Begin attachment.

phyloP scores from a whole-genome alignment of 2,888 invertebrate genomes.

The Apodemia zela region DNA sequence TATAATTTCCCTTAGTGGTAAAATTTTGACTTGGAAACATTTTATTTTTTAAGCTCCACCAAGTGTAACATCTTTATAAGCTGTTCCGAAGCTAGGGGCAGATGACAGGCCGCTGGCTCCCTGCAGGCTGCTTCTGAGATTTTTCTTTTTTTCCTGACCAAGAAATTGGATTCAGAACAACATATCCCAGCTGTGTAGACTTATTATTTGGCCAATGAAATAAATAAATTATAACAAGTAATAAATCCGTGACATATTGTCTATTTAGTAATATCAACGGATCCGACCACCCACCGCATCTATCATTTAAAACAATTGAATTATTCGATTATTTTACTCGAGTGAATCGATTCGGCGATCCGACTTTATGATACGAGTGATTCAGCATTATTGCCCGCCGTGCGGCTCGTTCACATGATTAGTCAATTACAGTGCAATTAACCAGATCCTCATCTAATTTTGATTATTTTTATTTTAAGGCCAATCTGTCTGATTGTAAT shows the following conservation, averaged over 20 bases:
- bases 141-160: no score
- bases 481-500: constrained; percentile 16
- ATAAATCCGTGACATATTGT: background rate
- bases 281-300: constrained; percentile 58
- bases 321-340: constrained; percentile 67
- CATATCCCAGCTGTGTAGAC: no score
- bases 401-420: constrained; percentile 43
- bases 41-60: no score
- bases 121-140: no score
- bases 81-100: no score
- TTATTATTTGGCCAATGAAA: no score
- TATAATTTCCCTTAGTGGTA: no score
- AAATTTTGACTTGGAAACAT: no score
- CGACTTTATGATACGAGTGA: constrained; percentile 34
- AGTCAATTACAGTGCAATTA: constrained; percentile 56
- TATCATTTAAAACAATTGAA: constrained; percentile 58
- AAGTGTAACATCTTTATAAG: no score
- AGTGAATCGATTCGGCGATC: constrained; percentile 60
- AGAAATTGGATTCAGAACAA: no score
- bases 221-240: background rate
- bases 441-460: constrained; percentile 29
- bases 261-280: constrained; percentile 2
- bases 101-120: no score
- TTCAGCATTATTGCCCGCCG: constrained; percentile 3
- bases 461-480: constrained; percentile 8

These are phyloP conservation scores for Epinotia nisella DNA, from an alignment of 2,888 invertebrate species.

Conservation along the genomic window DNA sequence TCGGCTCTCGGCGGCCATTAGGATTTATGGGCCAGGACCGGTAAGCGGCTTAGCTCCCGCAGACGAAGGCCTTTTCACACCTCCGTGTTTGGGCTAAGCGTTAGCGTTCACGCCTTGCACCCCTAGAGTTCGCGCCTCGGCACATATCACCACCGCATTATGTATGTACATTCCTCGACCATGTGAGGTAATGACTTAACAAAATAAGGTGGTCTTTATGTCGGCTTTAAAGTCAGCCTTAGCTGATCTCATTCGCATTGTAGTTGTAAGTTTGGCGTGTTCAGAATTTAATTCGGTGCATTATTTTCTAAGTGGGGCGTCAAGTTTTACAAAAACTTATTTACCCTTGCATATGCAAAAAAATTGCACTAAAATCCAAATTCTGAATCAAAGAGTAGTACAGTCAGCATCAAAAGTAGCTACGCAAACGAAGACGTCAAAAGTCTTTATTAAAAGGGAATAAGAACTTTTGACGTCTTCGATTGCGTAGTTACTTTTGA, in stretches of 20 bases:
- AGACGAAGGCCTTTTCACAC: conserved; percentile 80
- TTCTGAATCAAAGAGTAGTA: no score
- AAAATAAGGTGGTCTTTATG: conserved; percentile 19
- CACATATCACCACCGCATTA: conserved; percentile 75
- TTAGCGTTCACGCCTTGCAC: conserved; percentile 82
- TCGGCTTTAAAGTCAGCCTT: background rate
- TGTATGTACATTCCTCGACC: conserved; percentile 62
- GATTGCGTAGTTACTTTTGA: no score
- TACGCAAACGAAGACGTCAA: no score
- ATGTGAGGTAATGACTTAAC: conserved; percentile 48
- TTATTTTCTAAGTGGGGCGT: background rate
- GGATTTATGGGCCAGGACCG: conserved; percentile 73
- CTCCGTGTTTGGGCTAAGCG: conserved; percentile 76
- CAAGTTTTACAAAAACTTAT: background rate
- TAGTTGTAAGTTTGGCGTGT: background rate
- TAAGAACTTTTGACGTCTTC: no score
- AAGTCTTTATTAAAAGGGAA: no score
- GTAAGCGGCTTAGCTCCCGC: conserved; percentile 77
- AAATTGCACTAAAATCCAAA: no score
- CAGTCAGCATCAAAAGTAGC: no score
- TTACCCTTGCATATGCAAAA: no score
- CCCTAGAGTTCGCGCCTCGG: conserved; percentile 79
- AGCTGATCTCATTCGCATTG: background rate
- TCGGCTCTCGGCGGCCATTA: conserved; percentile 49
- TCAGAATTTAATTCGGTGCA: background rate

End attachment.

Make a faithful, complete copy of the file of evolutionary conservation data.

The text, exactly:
phyloP scores from a whole-genome alignment of 2,888 invertebrate genomes.

The Apodemia zela region DNA sequence TATAATTTCCCTTAGTGGTAAAATTTTGACTTGGAAACATTTTATTTTTTAAGCTCCACCAAGTGTAACATCTTTATAAGCTGTTCCGAAGCTAGGGGCAGATGACAGGCCGCTGGCTCCCTGCAGGCTGCTTCTGAGATTTTTCTTTTTTTCCTGACCAAGAAATTGGATTCAGAACAACATATCCCAGCTGTGTAGACTTATTATTTGGCCAATGAAATAAATAAATTATAACAAGTAATAAATCCGTGACATATTGTCTATTTAGTAATATCAACGGATCCGACCACCCACCGCATCTATCATTTAAAACAATTGAATTATTCGATTATTTTACTCGAGTGAATCGATTCGGCGATCCGACTTTATGATACGAGTGATTCAGCATTATTGCCCGCCGTGCGGCTCGTTCACATGATTAGTCAATTACAGTGCAATTAACCAGATCCTCATCTAATTTTGATTATTTTTATTTTAAGGCCAATCTGTCTGATTGTAAT shows the following conservation, averaged over 20 bases:
- bases 141-160: no score
- bases 481-500: constrained; percentile 16
- ATAAATCCGTGACATATTGT: background rate
- bases 281-300: constrained; percentile 58
- bases 321-340: constrained; percentile 67
- CATATCCCAGCTGTGTAGAC: no score
- bases 401-420: constrained; percentile 43
- bases 41-60: no score
- bases 121-140: no score
- bases 81-100: no score
- TTATTATTTGGCCAATGAAA: no score
- TATAATTTCCCTTAGTGGTA: no score
- AAATTTTGACTTGGAAACAT: no score
- CGACTTTATGATACGAGTGA: constrained; percentile 34
- AGTCAATTACAGTGCAATTA: constrained; percentile 56
- TATCATTTAAAACAATTGAA: constrained; percentile 58
- AAGTGTAACATCTTTATAAG: no score
- AGTGAATCGATTCGGCGATC: constrained; percentile 60
- AGAAATTGGATTCAGAACAA: no score
- bases 221-240: background rate
- bases 441-460: constrained; percentile 29
- bases 261-280: constrained; percentile 2
- bases 101-120: no score
- TTCAGCATTATTGCCCGCCG: constrained; percentile 3
- bases 461-480: constrained; percentile 8

These are phyloP conservation scores for Epinotia nisella DNA, from an alignment of 2,888 invertebrate species.

Conservation along the genomic window DNA sequence TCGGCTCTCGGCGGCCATTAGGATTTATGGGCCAGGACCGGTAAGCGGCTTAGCTCCCGCAGACGAAGGCCTTTTCACACCTCCGTGTTTGGGCTAAGCGTTAGCGTTCACGCCTTGCACCCCTAGAGTTCGCGCCTCGGCACATATCACCACCGCATTATGTATGTACATTCCTCGACCATGTGAGGTAATGACTTAACAAAATAAGGTGGTCTTTATGTCGGCTTTAAAGTCAGCCTTAGCTGATCTCATTCGCATTGTAGTTGTAAGTTTGGCGTGTTCAGAATTTAATTCGGTGCATTATTTTCTAAGTGGGGCGTCAAGTTTTACAAAAACTTATTTACCCTTGCATATGCAAAAAAATTGCACTAAAATCCAAATTCTGAATCAAAGAGTAGTACAGTCAGCATCAAAAGTAGCTACGCAAACGAAGACGTCAAAAGTCTTTATTAAAAGGGAATAAGAACTTTTGACGTCTTCGATTGCGTAGTTACTTTTGA, in stretches of 20 bases:
- AGACGAAGGCCTTTTCACAC: conserved; percentile 80
- TTCTGAATCAAAGAGTAGTA: no score
- AAAATAAGGTGGTCTTTATG: conserved; percentile 19
- CACATATCACCACCGCATTA: conserved; percentile 75
- TTAGCGTTCACGCCTTGCAC: conserved; percentile 82
- TCGGCTTTAAAGTCAGCCTT: background rate
- TGTATGTACATTCCTCGACC: conserved; percentile 62
- GATTGCGTAGTTACTTTTGA: no score
- TACGCAAACGAAGACGTCAA: no score
- ATGTGAGGTAATGACTTAAC: conserved; percentile 48
- TTATTTTCTAAGTGGGGCGT: background rate
- GGATTTATGGGCCAGGACCG: conserved; percentile 73
- CTCCGTGTTTGGGCTAAGCG: conserved; percentile 76
- CAAGTTTTACAAAAACTTAT: background rate
- TAGTTGTAAGTTTGGCGTGT: background rate
- TAAGAACTTTTGACGTCTTC: no score
- AAGTCTTTATTAAAAGGGAA: no score
- GTAAGCGGCTTAGCTCCCGC: conserved; percentile 77
- AAATTGCACTAAAATCCAAA: no score
- CAGTCAGCATCAAAAGTAGC: no score
- TTACCCTTGCATATGCAAAA: no score
- CCCTAGAGTTCGCGCCTCGG: conserved; percentile 79
- AGCTGATCTCATTCGCATTG: background rate
- TCGGCTCTCGGCGGCCATTA: conserved; percentile 49
- TCAGAATTTAATTCGGTGCA: background rate